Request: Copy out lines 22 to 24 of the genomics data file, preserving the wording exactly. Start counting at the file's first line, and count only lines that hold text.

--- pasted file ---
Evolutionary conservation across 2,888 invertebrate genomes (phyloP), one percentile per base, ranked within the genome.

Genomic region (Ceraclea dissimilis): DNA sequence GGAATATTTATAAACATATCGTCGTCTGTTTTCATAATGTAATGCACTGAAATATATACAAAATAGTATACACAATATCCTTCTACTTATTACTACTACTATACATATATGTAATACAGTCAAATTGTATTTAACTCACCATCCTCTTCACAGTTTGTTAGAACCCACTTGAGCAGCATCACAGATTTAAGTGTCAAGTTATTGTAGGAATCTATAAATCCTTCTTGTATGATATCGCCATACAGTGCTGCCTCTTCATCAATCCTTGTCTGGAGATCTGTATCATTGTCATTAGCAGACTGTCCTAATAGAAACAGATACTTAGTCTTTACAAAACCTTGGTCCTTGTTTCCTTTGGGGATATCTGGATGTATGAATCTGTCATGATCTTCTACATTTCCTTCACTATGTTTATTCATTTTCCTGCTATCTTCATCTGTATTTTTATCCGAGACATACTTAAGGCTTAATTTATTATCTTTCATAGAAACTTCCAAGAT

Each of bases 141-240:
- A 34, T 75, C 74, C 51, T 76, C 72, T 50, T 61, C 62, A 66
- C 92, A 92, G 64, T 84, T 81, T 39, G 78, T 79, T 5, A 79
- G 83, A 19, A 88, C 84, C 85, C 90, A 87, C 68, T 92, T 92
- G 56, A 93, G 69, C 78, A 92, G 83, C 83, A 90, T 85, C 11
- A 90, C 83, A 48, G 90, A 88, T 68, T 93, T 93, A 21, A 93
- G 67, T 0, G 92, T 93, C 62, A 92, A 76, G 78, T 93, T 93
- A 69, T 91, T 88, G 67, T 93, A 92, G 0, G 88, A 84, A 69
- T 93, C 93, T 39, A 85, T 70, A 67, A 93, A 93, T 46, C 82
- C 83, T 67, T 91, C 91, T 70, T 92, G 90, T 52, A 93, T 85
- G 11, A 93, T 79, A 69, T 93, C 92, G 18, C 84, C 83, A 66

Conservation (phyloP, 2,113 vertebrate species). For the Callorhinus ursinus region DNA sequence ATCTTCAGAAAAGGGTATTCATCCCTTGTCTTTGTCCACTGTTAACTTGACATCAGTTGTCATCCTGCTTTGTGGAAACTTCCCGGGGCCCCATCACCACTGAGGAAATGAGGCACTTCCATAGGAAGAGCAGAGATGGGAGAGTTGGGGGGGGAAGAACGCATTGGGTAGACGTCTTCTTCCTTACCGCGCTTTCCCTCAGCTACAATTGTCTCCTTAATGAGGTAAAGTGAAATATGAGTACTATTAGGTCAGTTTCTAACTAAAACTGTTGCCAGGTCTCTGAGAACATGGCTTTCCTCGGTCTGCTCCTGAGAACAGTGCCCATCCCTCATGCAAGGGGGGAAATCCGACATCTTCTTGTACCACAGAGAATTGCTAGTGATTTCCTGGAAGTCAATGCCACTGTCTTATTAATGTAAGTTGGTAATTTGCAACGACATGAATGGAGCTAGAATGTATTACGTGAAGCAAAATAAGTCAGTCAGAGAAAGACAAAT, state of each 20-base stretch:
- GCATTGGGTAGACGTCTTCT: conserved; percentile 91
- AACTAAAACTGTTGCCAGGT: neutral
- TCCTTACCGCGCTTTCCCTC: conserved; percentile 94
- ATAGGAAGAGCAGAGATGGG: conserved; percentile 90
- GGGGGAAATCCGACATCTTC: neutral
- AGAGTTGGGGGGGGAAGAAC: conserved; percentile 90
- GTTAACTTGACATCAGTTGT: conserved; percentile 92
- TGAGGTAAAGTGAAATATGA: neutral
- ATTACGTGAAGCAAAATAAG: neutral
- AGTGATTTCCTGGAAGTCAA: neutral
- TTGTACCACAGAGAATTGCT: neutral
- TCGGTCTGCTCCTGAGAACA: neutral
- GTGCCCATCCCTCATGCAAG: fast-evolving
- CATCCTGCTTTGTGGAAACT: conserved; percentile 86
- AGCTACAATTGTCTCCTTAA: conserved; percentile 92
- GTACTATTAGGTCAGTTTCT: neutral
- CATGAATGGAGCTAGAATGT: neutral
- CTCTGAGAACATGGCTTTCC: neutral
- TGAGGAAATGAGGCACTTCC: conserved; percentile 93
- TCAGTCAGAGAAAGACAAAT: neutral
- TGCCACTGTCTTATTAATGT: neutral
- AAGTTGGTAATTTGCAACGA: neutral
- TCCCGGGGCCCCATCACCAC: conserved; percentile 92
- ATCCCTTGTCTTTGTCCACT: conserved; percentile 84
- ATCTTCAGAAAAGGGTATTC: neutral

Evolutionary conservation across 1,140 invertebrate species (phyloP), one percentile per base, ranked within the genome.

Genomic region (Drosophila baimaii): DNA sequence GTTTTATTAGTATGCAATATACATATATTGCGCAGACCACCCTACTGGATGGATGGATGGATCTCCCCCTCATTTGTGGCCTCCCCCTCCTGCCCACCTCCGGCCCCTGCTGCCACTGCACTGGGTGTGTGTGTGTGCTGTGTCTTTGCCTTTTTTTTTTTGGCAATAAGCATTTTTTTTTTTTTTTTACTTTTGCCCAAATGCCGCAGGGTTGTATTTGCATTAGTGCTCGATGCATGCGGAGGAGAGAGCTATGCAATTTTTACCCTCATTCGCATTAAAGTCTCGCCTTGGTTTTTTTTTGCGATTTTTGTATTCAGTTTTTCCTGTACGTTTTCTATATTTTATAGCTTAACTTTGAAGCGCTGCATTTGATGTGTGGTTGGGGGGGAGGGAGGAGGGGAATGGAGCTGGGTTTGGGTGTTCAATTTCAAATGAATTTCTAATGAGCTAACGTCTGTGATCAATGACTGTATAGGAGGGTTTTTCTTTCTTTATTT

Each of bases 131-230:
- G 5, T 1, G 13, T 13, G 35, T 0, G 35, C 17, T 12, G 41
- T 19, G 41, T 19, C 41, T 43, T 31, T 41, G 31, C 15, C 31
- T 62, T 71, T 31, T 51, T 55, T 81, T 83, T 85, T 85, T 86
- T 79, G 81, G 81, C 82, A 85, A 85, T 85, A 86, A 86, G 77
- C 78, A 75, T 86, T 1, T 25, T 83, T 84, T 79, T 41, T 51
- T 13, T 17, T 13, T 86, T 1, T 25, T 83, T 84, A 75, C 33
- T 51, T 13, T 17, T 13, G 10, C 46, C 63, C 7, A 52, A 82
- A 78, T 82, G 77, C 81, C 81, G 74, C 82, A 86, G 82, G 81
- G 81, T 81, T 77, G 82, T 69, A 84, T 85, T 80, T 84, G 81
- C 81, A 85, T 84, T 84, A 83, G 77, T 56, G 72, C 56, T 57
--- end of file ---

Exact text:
- TGAGGTAAAGTGAAATATGA: neutral
- ATTACGTGAAGCAAAATAAG: neutral
- AGTGATTTCCTGGAAGTCAA: neutral